Passport Malaysia

A country is formed by commitment.

I thought about it hard and long, and the long thing that binds all countries is their respective desires to commit to a country.

It does not matter if the country is invaded – like how the people how the American colonies freed themselves from the yolk of a distant government they share a heritage with. Or if the many parts of a country which share a larger identity with each other – as how the Germany was formed from the various municipalities, cities and monarchies numbering more than 100. Or by a common colonial past – like the nation of indonesia which is a collection of all the islands under Dutch rule.

Qualify the commitment

Now the tricky part starts.

How would you qualify a commitment?

The easiest way, is time. But it is unreliable. The Act of Union in 1707 brought England and Scotland under one sovereign but that did not impede the need for autonomous rule that the incoming Blair government in 97 did not use to win votes in their victorious campaign. There is now a Scottish and Welsh parliament, even if they are all part of the same country.

Time is contentious, unless in that time there forms enough cohesive elements to built a national identity from. Italians were never really a country until Garibaldi, they were a collection of cities or under Rome before. But the collective sense they built over the centuries enabled them to carve a nation out of all the principalities and cities.

However in modern Italy there are divisions. The Northern League still is convinced there is a cultural divide that keeps them from being completely Italians. As do the Siciallians.

Nay, however you look at it, the commitment has to be face on some universal truth which would bind free men. Lands don’t have people as a requirement to be lands. And you need land for a country. Yet the error lies in thinking that the having of land is what a country is made of.

The Malaysian state

It is worthwhile to revisit the commitment my countrymen made to this country.

Everyone talks about the constitution, but they always negate that the constitution is a derivative of the 1948 federation of Malaya constitution plus with the Reid Commission’s proposal.

The key component is that most Malaysians were not party to it. i do not mean all citizens living today. In 1948 to 1957 when laws were crafted – The Malayans living there were not completely party to its construction.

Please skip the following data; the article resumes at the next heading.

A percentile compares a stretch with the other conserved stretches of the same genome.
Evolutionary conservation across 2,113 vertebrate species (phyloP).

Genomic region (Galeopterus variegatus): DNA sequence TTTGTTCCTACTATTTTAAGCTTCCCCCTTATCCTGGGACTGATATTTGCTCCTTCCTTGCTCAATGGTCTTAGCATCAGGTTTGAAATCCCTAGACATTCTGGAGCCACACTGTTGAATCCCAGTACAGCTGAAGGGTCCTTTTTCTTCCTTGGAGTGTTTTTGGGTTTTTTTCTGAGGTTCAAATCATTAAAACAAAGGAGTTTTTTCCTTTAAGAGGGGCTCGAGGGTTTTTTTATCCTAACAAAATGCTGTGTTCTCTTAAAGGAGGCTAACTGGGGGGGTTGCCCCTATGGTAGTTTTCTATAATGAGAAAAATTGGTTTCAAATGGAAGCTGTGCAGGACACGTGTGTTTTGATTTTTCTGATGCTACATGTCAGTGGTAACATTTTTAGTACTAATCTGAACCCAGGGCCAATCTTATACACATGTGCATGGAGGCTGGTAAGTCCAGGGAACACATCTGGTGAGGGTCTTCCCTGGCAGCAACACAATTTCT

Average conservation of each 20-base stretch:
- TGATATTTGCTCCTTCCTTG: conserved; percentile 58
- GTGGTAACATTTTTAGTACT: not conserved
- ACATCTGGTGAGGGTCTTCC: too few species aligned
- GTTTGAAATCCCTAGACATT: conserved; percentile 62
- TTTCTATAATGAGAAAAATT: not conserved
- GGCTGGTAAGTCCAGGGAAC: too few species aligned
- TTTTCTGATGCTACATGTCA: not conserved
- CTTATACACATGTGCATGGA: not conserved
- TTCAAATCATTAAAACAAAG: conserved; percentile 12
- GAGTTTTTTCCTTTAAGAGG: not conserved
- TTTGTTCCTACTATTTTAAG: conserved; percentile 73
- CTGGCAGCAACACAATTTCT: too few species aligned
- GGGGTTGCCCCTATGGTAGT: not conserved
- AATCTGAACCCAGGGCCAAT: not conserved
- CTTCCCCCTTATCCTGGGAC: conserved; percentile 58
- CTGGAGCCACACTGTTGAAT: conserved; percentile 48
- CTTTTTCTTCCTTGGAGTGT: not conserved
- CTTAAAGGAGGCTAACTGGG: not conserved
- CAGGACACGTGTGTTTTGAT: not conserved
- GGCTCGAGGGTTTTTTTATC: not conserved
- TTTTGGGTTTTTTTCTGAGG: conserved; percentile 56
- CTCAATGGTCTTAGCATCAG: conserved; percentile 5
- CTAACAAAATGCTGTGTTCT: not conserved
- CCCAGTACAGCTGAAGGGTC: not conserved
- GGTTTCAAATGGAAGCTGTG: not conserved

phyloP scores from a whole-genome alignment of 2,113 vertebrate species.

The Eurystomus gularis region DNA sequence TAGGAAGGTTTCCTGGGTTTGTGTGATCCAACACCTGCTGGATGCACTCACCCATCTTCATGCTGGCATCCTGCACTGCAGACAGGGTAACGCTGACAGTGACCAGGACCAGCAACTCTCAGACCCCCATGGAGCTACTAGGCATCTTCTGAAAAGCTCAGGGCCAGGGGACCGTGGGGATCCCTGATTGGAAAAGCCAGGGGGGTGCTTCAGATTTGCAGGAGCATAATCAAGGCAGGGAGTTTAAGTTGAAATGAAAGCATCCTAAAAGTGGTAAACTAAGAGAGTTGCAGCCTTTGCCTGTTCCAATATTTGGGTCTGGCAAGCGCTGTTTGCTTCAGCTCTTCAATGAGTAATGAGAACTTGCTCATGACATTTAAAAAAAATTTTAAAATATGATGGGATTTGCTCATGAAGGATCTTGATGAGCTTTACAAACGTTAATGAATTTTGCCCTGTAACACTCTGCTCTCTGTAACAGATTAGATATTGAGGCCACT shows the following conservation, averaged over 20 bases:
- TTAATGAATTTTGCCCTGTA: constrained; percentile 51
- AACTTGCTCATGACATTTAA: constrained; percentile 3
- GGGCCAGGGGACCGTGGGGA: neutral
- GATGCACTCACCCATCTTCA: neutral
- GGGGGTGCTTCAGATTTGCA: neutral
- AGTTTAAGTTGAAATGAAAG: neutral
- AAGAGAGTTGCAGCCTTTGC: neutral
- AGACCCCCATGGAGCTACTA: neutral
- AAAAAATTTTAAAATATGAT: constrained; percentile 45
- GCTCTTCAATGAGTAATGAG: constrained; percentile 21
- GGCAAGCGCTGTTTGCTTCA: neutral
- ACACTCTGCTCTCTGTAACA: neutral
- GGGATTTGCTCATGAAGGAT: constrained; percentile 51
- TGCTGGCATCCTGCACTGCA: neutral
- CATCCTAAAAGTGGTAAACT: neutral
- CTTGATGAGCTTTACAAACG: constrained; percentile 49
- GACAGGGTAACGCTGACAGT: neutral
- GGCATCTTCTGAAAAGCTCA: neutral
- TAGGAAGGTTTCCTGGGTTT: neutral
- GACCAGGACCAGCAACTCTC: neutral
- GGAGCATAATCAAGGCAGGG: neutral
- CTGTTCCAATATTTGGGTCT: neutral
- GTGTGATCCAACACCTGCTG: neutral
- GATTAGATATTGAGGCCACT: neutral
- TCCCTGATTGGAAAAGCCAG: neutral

So the commitment we talk about is enforced on Malaysia rather than what Malaysia looked for. Most Malaysian activists opposing British presence were kept away or tried as dangers to the colonial outpost.

Malaysia as a concept cobbles about, because much of what it is has been patronisingly placed on us. By a feudal class.

The reason why we are always divided by race and religion is because the continuous debate all nations undergo as a nation building exercise has been sorely missing in the young and middle years of this country.

Nation building is a collective process, not one dictated or controlled by a few. It is the ill-origin of this nation that most of its inhabitants feel largely aggrieved about. It is the internal contradictions in key concepts and meanings that handicaps this nation.

A nation is its people – not the land. And when swathes of changes and development are carried out with the constant consent of its people in true form, then the country and its institutions are oppressive tools.

The Malaysian people need a new compact, unless that – then the National flag has no takers. And that is far worse than losing land and its people flailing along as the compas goes meeting.

Malaysia is ebbing towards a reason lacking.

One thought on “Passport Malaysia

  1. Nicely written.

    Since you are on the topic of Malaysia & since the celebration of merdeka for Malaya is around the corner,

    Why don’t we revisit the topic of MALAYA & MALAYSIA..

    I assume more then 90% Malaysian actually think we will be 51 soon. Pretty soon we will be like Phillipine..(A country which don’t really know when was her’s Independent)

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